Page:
What are we looking for?
We're looking for large-cap U.S. companies offering robust economic performance and high free cash flows.
We have screened the S&P 500 stocks with the following criteria:
- A minimum market cap of $10-billion (U.S.);
- An economic performance index, or EPI (return on capital divided by cost of capital) of 1.5 or higher. An EPI ratio of one or more indicates a company’s capacity to create wealth for its shareholders (a higher EPI displays a greater rate of wealth creation);
- A return on capital of 15 per cent or higher;
- A five-year average return on capital of 15 per cent or higher;
- A free-cash-flow-to-capital ratio of 5 per cent or higher. This ratio gives a sense of how well the company uses the invested capital to generate free cash flows, which could be used to stimulate growth, pay and/or increase dividends, reduce debt, etc. A positive figure is good, 5 per cent and above is excellent;
- An annualized dividend growth rate of 5 per cent or above on the one-, two-, three- and four-year horizons;
- A future-growth-value-to-market-value ratio of maximum 70 per cent – FGV represents, in percentage, the portion of the market value that exceeds the company’s current operating value. The higher the number, the higher the baked-in premium for expected growth, and the higher the risk. A negative number reflects a discount;
- All companies must pay a dividend.
More about StockPointer
StockPointer is a fundamental analysis tool based on an EVA (economic value-added) model to quickly and easily identify investment opportunities. In addition to providing detailed reports on more than 7,500 companies (Canadian stocks, U.S. stocks and American depositary receipts), StockPointer also allows investors to create personalized filters and build custom portfolios.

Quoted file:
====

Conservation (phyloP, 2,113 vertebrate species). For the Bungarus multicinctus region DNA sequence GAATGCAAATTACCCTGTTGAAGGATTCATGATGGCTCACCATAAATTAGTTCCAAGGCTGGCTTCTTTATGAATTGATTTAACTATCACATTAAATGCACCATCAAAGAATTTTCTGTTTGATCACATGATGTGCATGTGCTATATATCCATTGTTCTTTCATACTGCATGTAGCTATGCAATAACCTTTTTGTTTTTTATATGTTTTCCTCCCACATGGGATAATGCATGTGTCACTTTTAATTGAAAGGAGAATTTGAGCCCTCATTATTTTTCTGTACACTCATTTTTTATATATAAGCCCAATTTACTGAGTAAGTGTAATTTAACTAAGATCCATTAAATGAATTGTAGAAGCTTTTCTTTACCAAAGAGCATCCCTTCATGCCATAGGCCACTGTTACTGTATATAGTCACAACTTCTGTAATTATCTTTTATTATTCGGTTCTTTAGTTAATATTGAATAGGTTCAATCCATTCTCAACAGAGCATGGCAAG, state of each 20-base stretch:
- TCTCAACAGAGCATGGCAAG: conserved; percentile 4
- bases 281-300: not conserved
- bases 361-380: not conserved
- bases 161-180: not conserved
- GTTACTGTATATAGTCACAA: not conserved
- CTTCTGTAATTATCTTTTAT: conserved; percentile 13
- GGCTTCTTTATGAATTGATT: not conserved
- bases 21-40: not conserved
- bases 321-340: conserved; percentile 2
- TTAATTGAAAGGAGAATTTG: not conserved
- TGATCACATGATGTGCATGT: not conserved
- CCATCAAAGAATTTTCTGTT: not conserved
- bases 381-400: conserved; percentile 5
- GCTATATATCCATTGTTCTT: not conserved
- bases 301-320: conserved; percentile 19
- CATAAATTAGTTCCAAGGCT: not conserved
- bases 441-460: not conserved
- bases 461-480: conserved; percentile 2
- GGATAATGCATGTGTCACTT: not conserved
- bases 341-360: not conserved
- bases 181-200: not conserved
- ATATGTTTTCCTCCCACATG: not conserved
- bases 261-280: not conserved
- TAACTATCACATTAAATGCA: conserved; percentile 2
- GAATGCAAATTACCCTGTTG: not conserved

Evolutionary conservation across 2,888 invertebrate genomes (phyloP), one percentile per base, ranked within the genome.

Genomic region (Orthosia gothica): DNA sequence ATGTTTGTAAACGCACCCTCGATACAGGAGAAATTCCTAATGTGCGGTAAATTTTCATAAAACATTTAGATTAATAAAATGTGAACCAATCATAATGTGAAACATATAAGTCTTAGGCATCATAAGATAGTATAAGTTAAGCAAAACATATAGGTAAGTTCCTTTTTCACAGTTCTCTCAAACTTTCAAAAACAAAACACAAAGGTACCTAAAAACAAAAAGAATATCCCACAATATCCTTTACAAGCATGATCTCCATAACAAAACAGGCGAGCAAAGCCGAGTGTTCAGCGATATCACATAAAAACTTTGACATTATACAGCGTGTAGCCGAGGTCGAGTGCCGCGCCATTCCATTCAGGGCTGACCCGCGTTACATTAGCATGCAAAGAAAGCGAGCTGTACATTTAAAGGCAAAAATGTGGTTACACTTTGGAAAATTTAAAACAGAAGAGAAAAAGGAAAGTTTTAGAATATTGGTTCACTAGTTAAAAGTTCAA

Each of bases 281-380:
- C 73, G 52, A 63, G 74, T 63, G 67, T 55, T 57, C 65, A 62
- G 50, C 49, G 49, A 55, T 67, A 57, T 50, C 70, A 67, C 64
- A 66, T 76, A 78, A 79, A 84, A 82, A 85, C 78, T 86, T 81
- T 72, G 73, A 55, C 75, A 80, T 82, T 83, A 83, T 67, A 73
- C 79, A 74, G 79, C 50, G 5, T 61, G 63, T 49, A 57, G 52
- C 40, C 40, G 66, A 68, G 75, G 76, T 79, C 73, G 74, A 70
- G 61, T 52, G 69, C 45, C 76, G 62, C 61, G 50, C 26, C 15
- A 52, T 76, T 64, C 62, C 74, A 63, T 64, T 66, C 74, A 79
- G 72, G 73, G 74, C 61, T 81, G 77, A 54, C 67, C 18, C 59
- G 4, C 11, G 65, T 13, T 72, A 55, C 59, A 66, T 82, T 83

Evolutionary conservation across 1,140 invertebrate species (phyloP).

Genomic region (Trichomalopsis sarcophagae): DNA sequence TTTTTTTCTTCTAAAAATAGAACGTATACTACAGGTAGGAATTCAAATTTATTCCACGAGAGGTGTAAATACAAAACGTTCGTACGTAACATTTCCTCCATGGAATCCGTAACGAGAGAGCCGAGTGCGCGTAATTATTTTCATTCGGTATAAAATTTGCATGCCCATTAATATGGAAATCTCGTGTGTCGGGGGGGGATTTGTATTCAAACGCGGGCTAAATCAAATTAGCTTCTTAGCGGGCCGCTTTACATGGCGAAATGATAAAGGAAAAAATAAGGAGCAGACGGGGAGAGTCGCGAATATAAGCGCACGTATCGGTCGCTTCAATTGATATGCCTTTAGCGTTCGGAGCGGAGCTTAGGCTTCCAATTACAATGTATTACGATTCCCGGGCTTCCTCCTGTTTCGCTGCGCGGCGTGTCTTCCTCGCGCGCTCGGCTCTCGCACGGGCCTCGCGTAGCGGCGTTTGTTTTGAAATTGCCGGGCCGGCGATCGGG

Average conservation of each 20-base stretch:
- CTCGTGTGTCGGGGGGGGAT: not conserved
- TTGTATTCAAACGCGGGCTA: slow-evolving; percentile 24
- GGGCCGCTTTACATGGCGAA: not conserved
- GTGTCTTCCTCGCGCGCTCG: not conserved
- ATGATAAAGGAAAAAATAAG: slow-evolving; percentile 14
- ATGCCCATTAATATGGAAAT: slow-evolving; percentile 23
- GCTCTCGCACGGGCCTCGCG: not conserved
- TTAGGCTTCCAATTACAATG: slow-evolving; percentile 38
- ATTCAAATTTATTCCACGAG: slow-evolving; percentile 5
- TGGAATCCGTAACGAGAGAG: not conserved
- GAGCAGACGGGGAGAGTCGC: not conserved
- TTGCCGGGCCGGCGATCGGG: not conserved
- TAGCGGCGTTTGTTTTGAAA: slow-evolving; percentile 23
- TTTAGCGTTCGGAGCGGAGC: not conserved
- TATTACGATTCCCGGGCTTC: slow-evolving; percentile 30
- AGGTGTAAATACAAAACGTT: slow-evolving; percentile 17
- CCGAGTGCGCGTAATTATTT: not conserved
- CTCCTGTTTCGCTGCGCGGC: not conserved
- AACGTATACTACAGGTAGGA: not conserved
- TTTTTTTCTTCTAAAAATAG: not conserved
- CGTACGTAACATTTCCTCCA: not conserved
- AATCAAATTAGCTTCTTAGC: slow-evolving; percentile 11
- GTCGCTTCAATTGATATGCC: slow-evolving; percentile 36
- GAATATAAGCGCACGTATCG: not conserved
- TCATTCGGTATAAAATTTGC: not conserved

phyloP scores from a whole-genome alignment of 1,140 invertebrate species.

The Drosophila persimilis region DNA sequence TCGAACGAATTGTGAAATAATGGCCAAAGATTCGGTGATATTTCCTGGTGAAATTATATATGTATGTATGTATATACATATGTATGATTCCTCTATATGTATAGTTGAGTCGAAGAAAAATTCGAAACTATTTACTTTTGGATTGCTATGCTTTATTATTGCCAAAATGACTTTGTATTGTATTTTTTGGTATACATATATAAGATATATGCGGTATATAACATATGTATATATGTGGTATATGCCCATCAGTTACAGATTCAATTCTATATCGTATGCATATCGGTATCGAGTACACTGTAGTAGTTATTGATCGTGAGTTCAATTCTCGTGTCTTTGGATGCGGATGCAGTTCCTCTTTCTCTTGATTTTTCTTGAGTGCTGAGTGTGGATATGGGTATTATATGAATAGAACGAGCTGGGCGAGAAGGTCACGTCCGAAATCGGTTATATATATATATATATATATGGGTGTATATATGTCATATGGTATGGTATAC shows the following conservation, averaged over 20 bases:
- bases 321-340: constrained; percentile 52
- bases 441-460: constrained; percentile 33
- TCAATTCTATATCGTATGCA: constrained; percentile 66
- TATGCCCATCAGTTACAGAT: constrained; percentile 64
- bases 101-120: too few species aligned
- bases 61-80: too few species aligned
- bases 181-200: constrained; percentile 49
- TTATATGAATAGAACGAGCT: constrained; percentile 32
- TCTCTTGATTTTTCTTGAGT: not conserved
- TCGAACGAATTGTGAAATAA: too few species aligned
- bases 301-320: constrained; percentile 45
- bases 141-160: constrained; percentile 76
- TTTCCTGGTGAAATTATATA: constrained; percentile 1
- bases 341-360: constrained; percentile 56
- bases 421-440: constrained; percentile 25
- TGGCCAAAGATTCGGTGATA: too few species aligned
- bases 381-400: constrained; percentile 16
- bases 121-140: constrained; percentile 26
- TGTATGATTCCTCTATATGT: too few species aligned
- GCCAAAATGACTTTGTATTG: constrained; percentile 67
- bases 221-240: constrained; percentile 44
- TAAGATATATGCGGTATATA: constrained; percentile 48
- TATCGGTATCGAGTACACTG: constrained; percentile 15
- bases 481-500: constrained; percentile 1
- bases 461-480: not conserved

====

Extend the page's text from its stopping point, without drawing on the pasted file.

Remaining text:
What did we find?
Sixteen companies fit our list of criteria.
C.H. Robinson Worldwide Inc., one of the world's largest freight transportation and logistics providers, comes up as the highest shareholder wealth creator with an EPI of 3.4. The company generates high free cash flows and its dividend growth rate has been accelerating in the recent years. Surprisingly, the future growth value premium of 31.7 per cent is small when compared with other companies (not in this screen) that are struggling in terms of economic performance. This relatively low premium to pay for such high quality is in line with our investment philosophy of QARP – quality at reasonable price.
Starbucks Corp., occupying the 11th position on our list is the dividend growth winner of the group. Not only is its one-year dividend growth rate the highest, but this growth has been accelerating every year and yet is extremely stable, around 25 per cent a year. The high free cash flow that Starbucks generates should allow the management to continue to regularly increase the dividend. Unlike C.H. Robinson, the price to pay for Starbuck's stock is high: The future growth value premium is almost 64 per cent, meaning there are already significant growth expectations imbedded in the stock price.
Investors are advised to do additional research prior to investing in any of the companies mentioned.
Jean-Didier Lapointe is a financial analyst at Inovestor Inc.